Disaster Preparedness in Families With Children With Special Health Care Needs

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Abstract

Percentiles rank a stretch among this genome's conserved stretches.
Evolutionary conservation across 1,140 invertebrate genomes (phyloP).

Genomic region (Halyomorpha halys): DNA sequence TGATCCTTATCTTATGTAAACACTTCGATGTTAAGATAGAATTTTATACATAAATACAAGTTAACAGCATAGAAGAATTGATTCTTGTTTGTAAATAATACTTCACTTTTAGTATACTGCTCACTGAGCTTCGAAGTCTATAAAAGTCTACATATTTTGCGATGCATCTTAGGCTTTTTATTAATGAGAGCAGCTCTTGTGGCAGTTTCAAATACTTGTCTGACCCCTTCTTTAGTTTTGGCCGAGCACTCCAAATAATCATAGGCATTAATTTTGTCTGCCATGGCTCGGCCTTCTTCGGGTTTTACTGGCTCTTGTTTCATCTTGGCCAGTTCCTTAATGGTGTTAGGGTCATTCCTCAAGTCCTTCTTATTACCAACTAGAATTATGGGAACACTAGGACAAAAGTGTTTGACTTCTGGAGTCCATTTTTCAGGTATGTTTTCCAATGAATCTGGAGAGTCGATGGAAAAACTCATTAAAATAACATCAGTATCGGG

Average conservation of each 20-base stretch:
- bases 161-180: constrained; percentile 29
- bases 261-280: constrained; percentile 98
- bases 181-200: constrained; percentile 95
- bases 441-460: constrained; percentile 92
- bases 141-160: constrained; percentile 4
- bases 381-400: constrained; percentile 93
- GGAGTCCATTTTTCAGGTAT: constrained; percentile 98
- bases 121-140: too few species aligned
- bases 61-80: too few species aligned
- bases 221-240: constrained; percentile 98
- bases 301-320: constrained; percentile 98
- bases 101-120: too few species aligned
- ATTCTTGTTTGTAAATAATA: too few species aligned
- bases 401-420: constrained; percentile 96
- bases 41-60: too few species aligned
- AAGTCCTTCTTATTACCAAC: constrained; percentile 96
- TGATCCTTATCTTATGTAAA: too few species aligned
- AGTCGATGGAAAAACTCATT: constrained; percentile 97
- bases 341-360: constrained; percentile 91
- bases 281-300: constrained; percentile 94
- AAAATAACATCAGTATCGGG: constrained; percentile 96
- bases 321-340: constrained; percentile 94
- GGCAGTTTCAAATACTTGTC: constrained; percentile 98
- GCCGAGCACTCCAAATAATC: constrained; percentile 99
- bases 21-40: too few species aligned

Children with special health care needs (CSHCN) may present unique challenges for disaster preparedness. This study's objective was to determine the impact of a disaster supply starter kit intervention on preparedness for families of CSHCN. The study was a 1-group pre-post cohort design with consecutive enrollment at the Arkansas Children's Hospital Medical Home Clinic. Pre- and postintervention survey findings were compared using McNemar's test. Of the 249 enrolled, 223 completed the postsurvey. At presurvey, 43% had an Emergency Information Form, compared with 79% at postsurvey (P < .001). At presurvey, 18% had a disaster kit, compared with 99.6% at postsurvey, and 44% added items. Of the 183 respondents who did not have a disaster kit at presurvey, 99% (n = 182) had a disaster kit on postsurvey, and 38% (n = 70) added items. An inexpensive educational disaster supply starter kit may increase preparedness. Further investigation on sustainability and dissemination to other populations is needed.

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